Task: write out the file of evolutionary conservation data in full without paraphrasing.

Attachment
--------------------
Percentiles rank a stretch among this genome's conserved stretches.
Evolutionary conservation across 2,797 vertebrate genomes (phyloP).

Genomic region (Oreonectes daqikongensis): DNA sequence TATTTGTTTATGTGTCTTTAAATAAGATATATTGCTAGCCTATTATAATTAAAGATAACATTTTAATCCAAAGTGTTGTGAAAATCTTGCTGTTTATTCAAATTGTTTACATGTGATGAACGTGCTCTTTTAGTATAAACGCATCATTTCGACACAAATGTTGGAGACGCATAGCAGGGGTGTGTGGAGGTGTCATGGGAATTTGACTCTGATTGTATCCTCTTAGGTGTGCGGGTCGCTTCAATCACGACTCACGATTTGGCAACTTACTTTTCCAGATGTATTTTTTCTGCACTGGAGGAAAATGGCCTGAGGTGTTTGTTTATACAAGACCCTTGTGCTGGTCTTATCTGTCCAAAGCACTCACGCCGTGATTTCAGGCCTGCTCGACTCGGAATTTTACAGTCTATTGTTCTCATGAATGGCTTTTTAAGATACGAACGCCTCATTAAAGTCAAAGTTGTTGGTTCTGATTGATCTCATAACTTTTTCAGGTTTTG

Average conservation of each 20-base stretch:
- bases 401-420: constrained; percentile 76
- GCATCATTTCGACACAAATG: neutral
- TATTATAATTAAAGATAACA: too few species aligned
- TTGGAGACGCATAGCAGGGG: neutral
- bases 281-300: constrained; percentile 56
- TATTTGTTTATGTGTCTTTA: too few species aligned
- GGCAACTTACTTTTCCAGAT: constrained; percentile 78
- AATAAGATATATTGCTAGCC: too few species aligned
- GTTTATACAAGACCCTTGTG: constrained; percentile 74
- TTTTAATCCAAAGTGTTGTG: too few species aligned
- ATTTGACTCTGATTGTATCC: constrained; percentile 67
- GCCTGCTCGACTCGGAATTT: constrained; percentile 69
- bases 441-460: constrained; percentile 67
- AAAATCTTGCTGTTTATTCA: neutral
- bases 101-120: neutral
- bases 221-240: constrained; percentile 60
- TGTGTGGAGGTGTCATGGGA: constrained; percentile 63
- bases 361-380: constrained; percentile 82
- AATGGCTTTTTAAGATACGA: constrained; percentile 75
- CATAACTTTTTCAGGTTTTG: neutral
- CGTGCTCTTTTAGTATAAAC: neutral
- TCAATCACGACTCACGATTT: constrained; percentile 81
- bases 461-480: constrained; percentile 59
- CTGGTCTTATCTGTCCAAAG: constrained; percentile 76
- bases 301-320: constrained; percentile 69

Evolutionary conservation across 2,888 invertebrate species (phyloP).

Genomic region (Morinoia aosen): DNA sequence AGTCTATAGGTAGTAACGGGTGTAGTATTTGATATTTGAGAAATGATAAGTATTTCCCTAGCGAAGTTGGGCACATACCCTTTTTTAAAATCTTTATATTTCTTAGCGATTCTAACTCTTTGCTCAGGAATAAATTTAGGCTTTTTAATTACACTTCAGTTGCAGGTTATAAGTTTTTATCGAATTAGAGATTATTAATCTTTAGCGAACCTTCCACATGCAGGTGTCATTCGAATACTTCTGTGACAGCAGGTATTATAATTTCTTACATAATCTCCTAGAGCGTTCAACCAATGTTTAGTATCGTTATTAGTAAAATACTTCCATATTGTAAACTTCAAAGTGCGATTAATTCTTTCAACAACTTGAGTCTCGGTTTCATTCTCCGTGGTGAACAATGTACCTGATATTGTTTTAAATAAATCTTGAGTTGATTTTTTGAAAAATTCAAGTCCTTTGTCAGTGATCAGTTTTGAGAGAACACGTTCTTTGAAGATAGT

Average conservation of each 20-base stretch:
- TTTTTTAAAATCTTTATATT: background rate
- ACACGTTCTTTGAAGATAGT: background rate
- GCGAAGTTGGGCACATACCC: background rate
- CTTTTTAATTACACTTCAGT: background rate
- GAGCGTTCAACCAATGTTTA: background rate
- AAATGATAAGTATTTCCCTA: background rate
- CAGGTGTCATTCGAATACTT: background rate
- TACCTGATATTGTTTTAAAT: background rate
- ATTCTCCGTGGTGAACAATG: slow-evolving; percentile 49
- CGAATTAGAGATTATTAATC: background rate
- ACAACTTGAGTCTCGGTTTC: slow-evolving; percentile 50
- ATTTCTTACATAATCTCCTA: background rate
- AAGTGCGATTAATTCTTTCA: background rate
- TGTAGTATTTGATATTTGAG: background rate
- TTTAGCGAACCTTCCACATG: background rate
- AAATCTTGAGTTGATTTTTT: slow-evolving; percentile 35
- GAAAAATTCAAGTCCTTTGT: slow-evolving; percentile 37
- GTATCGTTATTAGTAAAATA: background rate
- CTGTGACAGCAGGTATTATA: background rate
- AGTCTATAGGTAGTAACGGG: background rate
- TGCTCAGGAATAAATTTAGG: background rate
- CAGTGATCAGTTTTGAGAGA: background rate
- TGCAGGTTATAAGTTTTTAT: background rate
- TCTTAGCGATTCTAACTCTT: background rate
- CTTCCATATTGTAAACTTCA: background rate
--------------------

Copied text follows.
Percentiles rank a stretch among this genome's conserved stretches.
Evolutionary conservation across 2,797 vertebrate genomes (phyloP).

Genomic region (Oreonectes daqikongensis): DNA sequence TATTTGTTTATGTGTCTTTAAATAAGATATATTGCTAGCCTATTATAATTAAAGATAACATTTTAATCCAAAGTGTTGTGAAAATCTTGCTGTTTATTCAAATTGTTTACATGTGATGAACGTGCTCTTTTAGTATAAACGCATCATTTCGACACAAATGTTGGAGACGCATAGCAGGGGTGTGTGGAGGTGTCATGGGAATTTGACTCTGATTGTATCCTCTTAGGTGTGCGGGTCGCTTCAATCACGACTCACGATTTGGCAACTTACTTTTCCAGATGTATTTTTTCTGCACTGGAGGAAAATGGCCTGAGGTGTTTGTTTATACAAGACCCTTGTGCTGGTCTTATCTGTCCAAAGCACTCACGCCGTGATTTCAGGCCTGCTCGACTCGGAATTTTACAGTCTATTGTTCTCATGAATGGCTTTTTAAGATACGAACGCCTCATTAAAGTCAAAGTTGTTGGTTCTGATTGATCTCATAACTTTTTCAGGTTTTG

Average conservation of each 20-base stretch:
- bases 401-420: constrained; percentile 76
- GCATCATTTCGACACAAATG: neutral
- TATTATAATTAAAGATAACA: too few species aligned
- TTGGAGACGCATAGCAGGGG: neutral
- bases 281-300: constrained; percentile 56
- TATTTGTTTATGTGTCTTTA: too few species aligned
- GGCAACTTACTTTTCCAGAT: constrained; percentile 78
- AATAAGATATATTGCTAGCC: too few species aligned
- GTTTATACAAGACCCTTGTG: constrained; percentile 74
- TTTTAATCCAAAGTGTTGTG: too few species aligned
- ATTTGACTCTGATTGTATCC: constrained; percentile 67
- GCCTGCTCGACTCGGAATTT: constrained; percentile 69
- bases 441-460: constrained; percentile 67
- AAAATCTTGCTGTTTATTCA: neutral
- bases 101-120: neutral
- bases 221-240: constrained; percentile 60
- TGTGTGGAGGTGTCATGGGA: constrained; percentile 63
- bases 361-380: constrained; percentile 82
- AATGGCTTTTTAAGATACGA: constrained; percentile 75
- CATAACTTTTTCAGGTTTTG: neutral
- CGTGCTCTTTTAGTATAAAC: neutral
- TCAATCACGACTCACGATTT: constrained; percentile 81
- bases 461-480: constrained; percentile 59
- CTGGTCTTATCTGTCCAAAG: constrained; percentile 76
- bases 301-320: constrained; percentile 69

Evolutionary conservation across 2,888 invertebrate species (phyloP).

Genomic region (Morinoia aosen): DNA sequence AGTCTATAGGTAGTAACGGGTGTAGTATTTGATATTTGAGAAATGATAAGTATTTCCCTAGCGAAGTTGGGCACATACCCTTTTTTAAAATCTTTATATTTCTTAGCGATTCTAACTCTTTGCTCAGGAATAAATTTAGGCTTTTTAATTACACTTCAGTTGCAGGTTATAAGTTTTTATCGAATTAGAGATTATTAATCTTTAGCGAACCTTCCACATGCAGGTGTCATTCGAATACTTCTGTGACAGCAGGTATTATAATTTCTTACATAATCTCCTAGAGCGTTCAACCAATGTTTAGTATCGTTATTAGTAAAATACTTCCATATTGTAAACTTCAAAGTGCGATTAATTCTTTCAACAACTTGAGTCTCGGTTTCATTCTCCGTGGTGAACAATGTACCTGATATTGTTTTAAATAAATCTTGAGTTGATTTTTTGAAAAATTCAAGTCCTTTGTCAGTGATCAGTTTTGAGAGAACACGTTCTTTGAAGATAGT

Average conservation of each 20-base stretch:
- TTTTTTAAAATCTTTATATT: background rate
- ACACGTTCTTTGAAGATAGT: background rate
- GCGAAGTTGGGCACATACCC: background rate
- CTTTTTAATTACACTTCAGT: background rate
- GAGCGTTCAACCAATGTTTA: background rate
- AAATGATAAGTATTTCCCTA: background rate
- CAGGTGTCATTCGAATACTT: background rate
- TACCTGATATTGTTTTAAAT: background rate
- ATTCTCCGTGGTGAACAATG: slow-evolving; percentile 49
- CGAATTAGAGATTATTAATC: background rate
- ACAACTTGAGTCTCGGTTTC: slow-evolving; percentile 50
- ATTTCTTACATAATCTCCTA: background rate
- AAGTGCGATTAATTCTTTCA: background rate
- TGTAGTATTTGATATTTGAG: background rate
- TTTAGCGAACCTTCCACATG: background rate
- AAATCTTGAGTTGATTTTTT: slow-evolving; percentile 35
- GAAAAATTCAAGTCCTTTGT: slow-evolving; percentile 37
- GTATCGTTATTAGTAAAATA: background rate
- CTGTGACAGCAGGTATTATA: background rate
- AGTCTATAGGTAGTAACGGG: background rate
- TGCTCAGGAATAAATTTAGG: background rate
- CAGTGATCAGTTTTGAGAGA: background rate
- TGCAGGTTATAAGTTTTTAT: background rate
- TCTTAGCGATTCTAACTCTT: background rate
- CTTCCATATTGTAAACTTCA: background rate